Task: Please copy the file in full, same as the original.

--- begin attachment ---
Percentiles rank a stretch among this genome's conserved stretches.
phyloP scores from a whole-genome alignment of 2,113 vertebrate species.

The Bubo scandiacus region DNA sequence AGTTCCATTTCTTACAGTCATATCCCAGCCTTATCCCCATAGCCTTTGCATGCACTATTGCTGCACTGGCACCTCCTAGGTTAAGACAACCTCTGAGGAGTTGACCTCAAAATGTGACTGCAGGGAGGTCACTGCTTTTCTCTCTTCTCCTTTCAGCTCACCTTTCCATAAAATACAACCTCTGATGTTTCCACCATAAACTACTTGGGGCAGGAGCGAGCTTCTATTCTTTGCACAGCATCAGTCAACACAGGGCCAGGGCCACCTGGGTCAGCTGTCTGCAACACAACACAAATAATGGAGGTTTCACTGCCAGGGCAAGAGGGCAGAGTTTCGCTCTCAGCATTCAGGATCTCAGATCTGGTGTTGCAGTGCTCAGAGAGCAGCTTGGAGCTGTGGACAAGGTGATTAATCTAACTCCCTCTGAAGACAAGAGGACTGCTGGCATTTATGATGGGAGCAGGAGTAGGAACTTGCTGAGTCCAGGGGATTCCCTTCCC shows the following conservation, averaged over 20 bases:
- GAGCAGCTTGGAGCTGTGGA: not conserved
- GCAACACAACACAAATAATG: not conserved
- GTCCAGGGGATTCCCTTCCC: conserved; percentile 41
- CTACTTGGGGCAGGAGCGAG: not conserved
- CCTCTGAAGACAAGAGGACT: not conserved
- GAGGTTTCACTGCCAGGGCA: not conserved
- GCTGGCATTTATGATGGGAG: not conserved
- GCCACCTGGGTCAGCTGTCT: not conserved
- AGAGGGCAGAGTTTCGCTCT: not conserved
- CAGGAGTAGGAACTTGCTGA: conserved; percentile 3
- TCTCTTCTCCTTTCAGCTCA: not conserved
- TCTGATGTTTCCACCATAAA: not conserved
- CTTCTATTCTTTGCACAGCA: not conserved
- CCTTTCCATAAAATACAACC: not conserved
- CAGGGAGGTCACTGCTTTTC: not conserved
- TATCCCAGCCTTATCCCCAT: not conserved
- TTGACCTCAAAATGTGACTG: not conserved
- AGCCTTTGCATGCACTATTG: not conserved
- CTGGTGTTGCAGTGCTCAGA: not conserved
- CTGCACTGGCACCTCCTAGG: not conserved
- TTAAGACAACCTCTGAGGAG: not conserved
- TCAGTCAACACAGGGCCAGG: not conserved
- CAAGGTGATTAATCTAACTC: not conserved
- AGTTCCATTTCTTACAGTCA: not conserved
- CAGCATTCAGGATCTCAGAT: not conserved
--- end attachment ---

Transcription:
Percentiles rank a stretch among this genome's conserved stretches.
phyloP scores from a whole-genome alignment of 2,113 vertebrate species.

The Bubo scandiacus region DNA sequence AGTTCCATTTCTTACAGTCATATCCCAGCCTTATCCCCATAGCCTTTGCATGCACTATTGCTGCACTGGCACCTCCTAGGTTAAGACAACCTCTGAGGAGTTGACCTCAAAATGTGACTGCAGGGAGGTCACTGCTTTTCTCTCTTCTCCTTTCAGCTCACCTTTCCATAAAATACAACCTCTGATGTTTCCACCATAAACTACTTGGGGCAGGAGCGAGCTTCTATTCTTTGCACAGCATCAGTCAACACAGGGCCAGGGCCACCTGGGTCAGCTGTCTGCAACACAACACAAATAATGGAGGTTTCACTGCCAGGGCAAGAGGGCAGAGTTTCGCTCTCAGCATTCAGGATCTCAGATCTGGTGTTGCAGTGCTCAGAGAGCAGCTTGGAGCTGTGGACAAGGTGATTAATCTAACTCCCTCTGAAGACAAGAGGACTGCTGGCATTTATGATGGGAGCAGGAGTAGGAACTTGCTGAGTCCAGGGGATTCCCTTCCC shows the following conservation, averaged over 20 bases:
- GAGCAGCTTGGAGCTGTGGA: not conserved
- GCAACACAACACAAATAATG: not conserved
- GTCCAGGGGATTCCCTTCCC: conserved; percentile 41
- CTACTTGGGGCAGGAGCGAG: not conserved
- CCTCTGAAGACAAGAGGACT: not conserved
- GAGGTTTCACTGCCAGGGCA: not conserved
- GCTGGCATTTATGATGGGAG: not conserved
- GCCACCTGGGTCAGCTGTCT: not conserved
- AGAGGGCAGAGTTTCGCTCT: not conserved
- CAGGAGTAGGAACTTGCTGA: conserved; percentile 3
- TCTCTTCTCCTTTCAGCTCA: not conserved
- TCTGATGTTTCCACCATAAA: not conserved
- CTTCTATTCTTTGCACAGCA: not conserved
- CCTTTCCATAAAATACAACC: not conserved
- CAGGGAGGTCACTGCTTTTC: not conserved
- TATCCCAGCCTTATCCCCAT: not conserved
- TTGACCTCAAAATGTGACTG: not conserved
- AGCCTTTGCATGCACTATTG: not conserved
- CTGGTGTTGCAGTGCTCAGA: not conserved
- CTGCACTGGCACCTCCTAGG: not conserved
- TTAAGACAACCTCTGAGGAG: not conserved
- TCAGTCAACACAGGGCCAGG: not conserved
- CAAGGTGATTAATCTAACTC: not conserved
- AGTTCCATTTCTTACAGTCA: not conserved
- CAGCATTCAGGATCTCAGAT: not conserved